After the Olympics, Abel played eight years in the National Hockey League, helping the New York Rangers and the Chicago Black Hawks win the Stanley Cup.

At 6 foot 1 and roughly 225 pounds, Abel was “skilled as a player” and “one of the heaviest body checkers of his day,” said Dave Stubbs, a longtime columnist and historian for the NHL. Still in its infancy in the 1920s when Taffy joined, Stubbs said, the NHL was a “very, very competitive” work environment for players. There was no players’ union, so if the general manager or coach “didn’t like the look on your face, you could be sent back to the minors.”

“The players didn’t want to stand out,” Stubbs said. “They wanted to be a part of the team, and you didn’t want to have an asterisk next to your name for being different. So there would have been no advantage for Taffy to stand from a rooftop and say he was native.”

Because of his appearance, Abel was able to blend in. “He wasn’t like Willie O’Ree or Jackie Robinson, who would have been judged by the color of their skin,” Stubbs said, referring to the first Black players in the NHL and Major League Baseball, respectively. “Taffy would have been judged by his production on the ice.”

Abel was known for his “carcass-rattling” style of play on the ice, said his nephew Jones, and earned the nickname “Michigan Mountain.” A league official once threatened to throw him out of the sport for his “ruffianism,” according to Jones.

He retired from professional hockey after his 1934 season. After his mom’s death five years later, he publicly announced his native heritage, Jones said. Some historians consider him one of the first Native Americans to play in the NHL; the league does not keep demographic records from its early years.

“One of the reasons Taffy hasn’t been officially recognized as the NHL’s first Indian players is because he didn’t bill himself as Indian,” said Jim Adams, a senior historian at the National Museum of the American Indian in D.C. “There’s a solid reason for that. He would have probably been sent when he was younger to a boarding school, and these were not nice places.”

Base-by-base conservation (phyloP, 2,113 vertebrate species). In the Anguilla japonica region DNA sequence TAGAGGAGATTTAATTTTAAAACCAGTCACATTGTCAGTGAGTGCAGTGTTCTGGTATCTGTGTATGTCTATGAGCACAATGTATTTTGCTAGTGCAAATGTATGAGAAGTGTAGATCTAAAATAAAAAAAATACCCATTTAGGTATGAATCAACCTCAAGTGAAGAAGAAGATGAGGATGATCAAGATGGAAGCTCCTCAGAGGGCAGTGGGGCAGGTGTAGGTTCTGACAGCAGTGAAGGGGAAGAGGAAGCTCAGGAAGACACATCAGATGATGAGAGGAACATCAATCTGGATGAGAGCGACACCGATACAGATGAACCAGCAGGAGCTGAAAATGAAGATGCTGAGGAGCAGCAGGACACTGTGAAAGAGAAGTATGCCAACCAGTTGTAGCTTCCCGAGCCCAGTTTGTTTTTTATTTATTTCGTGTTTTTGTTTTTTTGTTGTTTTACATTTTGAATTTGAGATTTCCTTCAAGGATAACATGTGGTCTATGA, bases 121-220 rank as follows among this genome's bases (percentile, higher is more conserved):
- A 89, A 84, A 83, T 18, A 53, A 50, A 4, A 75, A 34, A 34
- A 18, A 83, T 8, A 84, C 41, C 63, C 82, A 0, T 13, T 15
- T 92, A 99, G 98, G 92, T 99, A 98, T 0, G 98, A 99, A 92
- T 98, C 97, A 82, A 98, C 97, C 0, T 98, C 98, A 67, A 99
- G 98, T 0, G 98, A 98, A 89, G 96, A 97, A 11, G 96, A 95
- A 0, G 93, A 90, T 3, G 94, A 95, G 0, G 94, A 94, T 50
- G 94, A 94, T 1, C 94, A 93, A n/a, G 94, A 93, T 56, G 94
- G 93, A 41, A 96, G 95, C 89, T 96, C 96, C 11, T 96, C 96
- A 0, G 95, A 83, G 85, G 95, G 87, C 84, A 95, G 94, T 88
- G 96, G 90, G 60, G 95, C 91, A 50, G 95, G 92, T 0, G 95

To honor his heritage and his mother, Abel formed an amateur hockey league in Michigan and named the team the Soo. He died of a heart attack in 1964 at the age of 64. He was inducted into the U.S. Hockey Hall of Fame in 1973, and into the American Indian Athletic Hall of Fame in 1989.

Philip J. Deloria, a Harvard historian who is of Dakota descent, said Abel is representative of what many Native Americans went through in the 19th and 20th centuries.

“The sense of shame of being native is instilled in them,” he said. “Don’t speak your language; speak English. Comb and cut your hair. Don’t practice your culture. It’s a powerful thing that pushes some Indian people to present themselves as White if they possibly can.”

He added, “There are generations of people who have had to navigate the politics of Indianness.”

Abel competed in the Winter Olympics not long after Jim Thorpe had become the first Native American to win gold medals in the Summer Olympics in 1912. But they were from different backgrounds. Thorpe, a member of the Sac and Fox Nation of Oklahoma, never hid his native heritage and attended the Carlisle Indian Industrial School in Pennsylvania, where he became a football star.

“There was some room for Jim Thorpe to integrate — his exceptional talents meshed with a White desire for Indian ‘primitive’ authenticity,” Deloria said. “But if there had been 40 Jim Thorpes, that would have been too many Indians for the sporting audience.”

There are several Indigenous athletes in this year’s Winter Olympics, including Abby Roque, an Ojibway from Wahnapitae First Nation who grew up in Sault Ste. Marie, the city where Abel was born and raised.

Payment said he thinks Abel, like many Native American athletes, has been overlooked for his accomplishments. “We’re the last people the public thinks about because we’re a small part of the population,” he said. “It takes time for people to catch up, but I think our time is coming.”